A scene from the July 17 Faribault Car Cruise Night.
IF YOU WOULD HAVE TOLD me a decade ago that I’d ever remotely be interested in a car show, I may have rolled my eyes and laughed. Back then, I considered car shows boring and mostly for guys. Like my husband, an automotive machinist. So he went alone, until the first time I decided to accompany him. With my camera.
Cars pop in cherry red against a white building.
My, how my attitude changed. When he mentions car shows these days, I grab my Canon and go.
I focus on the details, like plates and lights and curves and lines…
When I began to view these displays of mostly vintage vehicles as gallery exhibits, I was hooked. Cars are works of art from the hood ornaments to the curves of fenders to the personalized license plates and more.
Art flames on the side of a truck.
Randy studies motors and other practicalities of a vehicle. I study the artistic side. And I watch people. It works for us. He is beginning to see what I see. And I am learning more about motors, makes and models.
The turn-out Friday evening was impressive despite the heat.
A car show like the Faribault Car Cruise Night, held the third Friday evening of the month May – August, is about more than a collection of shiny vintage vehicles. It’s about creating a sense of community, about drawing folks into an historic downtown on a summer evening. It’s about connecting people and building relationships based on a common interest.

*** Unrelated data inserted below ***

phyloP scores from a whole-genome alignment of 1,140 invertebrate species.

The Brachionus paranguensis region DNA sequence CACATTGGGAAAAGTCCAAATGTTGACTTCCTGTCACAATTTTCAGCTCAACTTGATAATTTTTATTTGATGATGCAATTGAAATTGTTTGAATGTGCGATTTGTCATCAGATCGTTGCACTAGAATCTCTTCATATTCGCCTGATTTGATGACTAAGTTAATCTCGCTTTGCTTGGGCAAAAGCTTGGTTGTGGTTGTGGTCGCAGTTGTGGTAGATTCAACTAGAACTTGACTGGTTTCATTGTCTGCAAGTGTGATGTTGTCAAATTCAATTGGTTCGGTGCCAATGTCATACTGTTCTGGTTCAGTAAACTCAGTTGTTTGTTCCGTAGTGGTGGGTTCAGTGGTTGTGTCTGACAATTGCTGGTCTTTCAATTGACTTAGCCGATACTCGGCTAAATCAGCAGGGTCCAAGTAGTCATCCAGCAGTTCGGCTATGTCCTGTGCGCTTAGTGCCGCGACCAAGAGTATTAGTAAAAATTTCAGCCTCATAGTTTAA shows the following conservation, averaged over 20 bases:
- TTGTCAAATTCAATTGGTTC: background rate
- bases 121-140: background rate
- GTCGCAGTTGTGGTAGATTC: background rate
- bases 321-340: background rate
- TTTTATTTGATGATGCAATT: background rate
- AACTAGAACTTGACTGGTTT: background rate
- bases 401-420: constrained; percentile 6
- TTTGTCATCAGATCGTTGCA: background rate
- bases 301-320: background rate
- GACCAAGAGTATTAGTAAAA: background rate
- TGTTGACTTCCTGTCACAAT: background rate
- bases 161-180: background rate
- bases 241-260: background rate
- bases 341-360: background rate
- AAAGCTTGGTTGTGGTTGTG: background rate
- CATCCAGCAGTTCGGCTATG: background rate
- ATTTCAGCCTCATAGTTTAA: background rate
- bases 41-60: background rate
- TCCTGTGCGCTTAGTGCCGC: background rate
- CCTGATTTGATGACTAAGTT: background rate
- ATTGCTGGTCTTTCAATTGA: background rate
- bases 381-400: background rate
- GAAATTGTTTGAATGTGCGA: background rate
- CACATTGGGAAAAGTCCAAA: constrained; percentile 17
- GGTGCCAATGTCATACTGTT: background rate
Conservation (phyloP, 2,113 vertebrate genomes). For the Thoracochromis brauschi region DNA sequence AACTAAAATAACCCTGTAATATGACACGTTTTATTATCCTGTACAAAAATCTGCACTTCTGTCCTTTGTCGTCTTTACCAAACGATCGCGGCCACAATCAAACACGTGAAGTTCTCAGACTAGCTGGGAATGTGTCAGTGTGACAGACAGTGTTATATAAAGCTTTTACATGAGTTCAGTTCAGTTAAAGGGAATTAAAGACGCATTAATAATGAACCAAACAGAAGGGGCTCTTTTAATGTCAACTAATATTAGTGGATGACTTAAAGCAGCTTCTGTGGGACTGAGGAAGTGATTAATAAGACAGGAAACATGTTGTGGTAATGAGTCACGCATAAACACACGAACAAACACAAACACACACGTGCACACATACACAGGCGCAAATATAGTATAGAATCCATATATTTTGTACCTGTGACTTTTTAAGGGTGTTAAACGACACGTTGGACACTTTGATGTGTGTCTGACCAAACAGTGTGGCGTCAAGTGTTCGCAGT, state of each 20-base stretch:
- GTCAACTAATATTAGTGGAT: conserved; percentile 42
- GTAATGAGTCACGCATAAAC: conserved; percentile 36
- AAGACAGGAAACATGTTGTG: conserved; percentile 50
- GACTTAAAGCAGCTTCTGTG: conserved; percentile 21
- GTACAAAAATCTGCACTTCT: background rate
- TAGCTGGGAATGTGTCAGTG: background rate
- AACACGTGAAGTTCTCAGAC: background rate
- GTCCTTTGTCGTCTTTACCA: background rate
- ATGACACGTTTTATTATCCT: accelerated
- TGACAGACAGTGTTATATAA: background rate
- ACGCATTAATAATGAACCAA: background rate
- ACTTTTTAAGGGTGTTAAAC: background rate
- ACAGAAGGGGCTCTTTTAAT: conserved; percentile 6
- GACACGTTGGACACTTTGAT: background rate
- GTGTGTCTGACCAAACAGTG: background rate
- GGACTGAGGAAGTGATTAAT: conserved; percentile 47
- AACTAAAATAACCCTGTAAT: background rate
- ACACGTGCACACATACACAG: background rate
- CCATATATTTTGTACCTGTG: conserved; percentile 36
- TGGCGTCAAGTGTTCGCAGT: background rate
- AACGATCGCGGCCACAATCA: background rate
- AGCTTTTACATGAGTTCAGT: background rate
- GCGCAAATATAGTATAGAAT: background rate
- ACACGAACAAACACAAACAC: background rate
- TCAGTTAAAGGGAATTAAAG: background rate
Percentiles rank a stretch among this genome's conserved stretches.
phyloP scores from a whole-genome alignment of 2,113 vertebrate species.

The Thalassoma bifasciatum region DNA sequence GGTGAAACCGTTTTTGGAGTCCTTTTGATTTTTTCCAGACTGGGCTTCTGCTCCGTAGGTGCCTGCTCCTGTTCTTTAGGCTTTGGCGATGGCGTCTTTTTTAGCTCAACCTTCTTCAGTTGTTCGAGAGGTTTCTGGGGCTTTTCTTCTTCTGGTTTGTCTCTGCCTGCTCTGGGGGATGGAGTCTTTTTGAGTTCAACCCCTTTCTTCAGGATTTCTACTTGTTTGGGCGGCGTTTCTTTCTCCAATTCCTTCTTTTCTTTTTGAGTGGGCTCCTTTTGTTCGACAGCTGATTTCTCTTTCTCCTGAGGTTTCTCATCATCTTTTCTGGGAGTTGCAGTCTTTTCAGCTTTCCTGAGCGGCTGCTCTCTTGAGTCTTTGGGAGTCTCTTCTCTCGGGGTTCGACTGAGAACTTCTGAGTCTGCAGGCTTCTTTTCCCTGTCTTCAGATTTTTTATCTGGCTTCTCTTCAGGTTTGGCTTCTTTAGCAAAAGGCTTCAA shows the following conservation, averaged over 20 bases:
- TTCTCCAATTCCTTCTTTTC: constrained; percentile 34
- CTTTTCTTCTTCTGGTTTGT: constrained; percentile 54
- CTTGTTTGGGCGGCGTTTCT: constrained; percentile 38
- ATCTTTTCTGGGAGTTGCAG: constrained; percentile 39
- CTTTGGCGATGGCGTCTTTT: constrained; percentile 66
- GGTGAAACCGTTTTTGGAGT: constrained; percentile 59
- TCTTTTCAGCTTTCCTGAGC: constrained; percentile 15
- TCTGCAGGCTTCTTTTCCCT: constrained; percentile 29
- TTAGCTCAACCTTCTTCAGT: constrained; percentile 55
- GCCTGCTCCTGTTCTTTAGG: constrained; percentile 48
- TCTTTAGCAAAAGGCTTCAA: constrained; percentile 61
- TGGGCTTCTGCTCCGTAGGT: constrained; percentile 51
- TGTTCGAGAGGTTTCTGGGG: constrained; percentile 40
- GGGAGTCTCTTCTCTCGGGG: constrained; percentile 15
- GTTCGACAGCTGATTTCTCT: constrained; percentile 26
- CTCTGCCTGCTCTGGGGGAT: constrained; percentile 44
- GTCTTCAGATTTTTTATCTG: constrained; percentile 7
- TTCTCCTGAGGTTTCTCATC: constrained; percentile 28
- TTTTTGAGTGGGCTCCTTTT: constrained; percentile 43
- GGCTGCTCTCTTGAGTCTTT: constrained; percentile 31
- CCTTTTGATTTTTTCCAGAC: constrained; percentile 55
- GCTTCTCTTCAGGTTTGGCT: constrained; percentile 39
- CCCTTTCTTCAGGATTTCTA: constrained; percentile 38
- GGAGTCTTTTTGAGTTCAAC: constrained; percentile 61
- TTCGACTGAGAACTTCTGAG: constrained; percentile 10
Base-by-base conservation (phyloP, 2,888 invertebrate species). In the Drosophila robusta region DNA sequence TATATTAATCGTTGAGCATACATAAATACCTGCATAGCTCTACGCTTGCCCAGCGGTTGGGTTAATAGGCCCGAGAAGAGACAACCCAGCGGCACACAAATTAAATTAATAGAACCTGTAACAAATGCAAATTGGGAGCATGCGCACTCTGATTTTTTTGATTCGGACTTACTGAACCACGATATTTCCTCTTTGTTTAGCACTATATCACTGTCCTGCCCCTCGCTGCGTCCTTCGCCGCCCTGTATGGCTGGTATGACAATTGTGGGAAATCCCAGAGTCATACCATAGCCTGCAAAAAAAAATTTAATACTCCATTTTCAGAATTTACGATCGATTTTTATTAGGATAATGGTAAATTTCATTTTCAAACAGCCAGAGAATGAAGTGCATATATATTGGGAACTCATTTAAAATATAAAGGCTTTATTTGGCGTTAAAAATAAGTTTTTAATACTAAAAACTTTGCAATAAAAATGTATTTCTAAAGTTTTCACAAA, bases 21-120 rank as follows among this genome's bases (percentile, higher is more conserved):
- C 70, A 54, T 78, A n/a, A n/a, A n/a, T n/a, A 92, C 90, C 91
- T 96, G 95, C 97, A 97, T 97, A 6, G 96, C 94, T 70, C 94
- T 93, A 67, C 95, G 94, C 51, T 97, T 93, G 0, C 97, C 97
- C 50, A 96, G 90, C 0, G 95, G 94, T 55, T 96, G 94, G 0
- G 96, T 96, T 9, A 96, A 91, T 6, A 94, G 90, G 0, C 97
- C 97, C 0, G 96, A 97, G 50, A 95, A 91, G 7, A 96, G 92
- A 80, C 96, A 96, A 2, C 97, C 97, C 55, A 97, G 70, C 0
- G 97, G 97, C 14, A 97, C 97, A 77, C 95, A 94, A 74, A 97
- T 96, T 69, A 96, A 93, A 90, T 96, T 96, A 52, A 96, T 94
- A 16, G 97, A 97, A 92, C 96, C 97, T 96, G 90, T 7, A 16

Peeling out around a corner of Central Avenue.
The State Bank of Faribault sign flashed 88 degrees Friday evening, ending a day that hung heavy with humidity. Yet, plenty of Car Cruise fans perused vehicles as local radio station, Power 96, cranked out classic rock tunes. The sinking sun angled around old brick buildings. A car squealed tires around a corner. A preschooler was hoisted onto a mini motor bike.
Adding to the artsy aspect of Car Cruise Night, was this colorful attire worn by three Somali women.
And my last photo, snapped as I ambled with my husband toward our 2003 Chevy Impala—not the 64 Chevy he coveted because he once owned one—was a trio of Somali women. They weren’t there to view the vehicles, but simply walking through downtown. But for me, from my perspective, they were part of Faribault Car Cruise Night, their colorful garb weaving more art into this temporary Central Avenue Gallery exhibit.
A 1964 Chevy.
The Grain Belt powered mini bike.
Some folks even bring their dogs to the car show.
A vehicle sports stickers for area car cruises.
FYI: Check back tomorrow for more images from the July 17 Faribault Car Cruise Night. The next, and final, cruise event is from 6 p.m. – 9 p.m. on Friday, August 21.
© Copyright 2015 Audrey Kletscher Helbling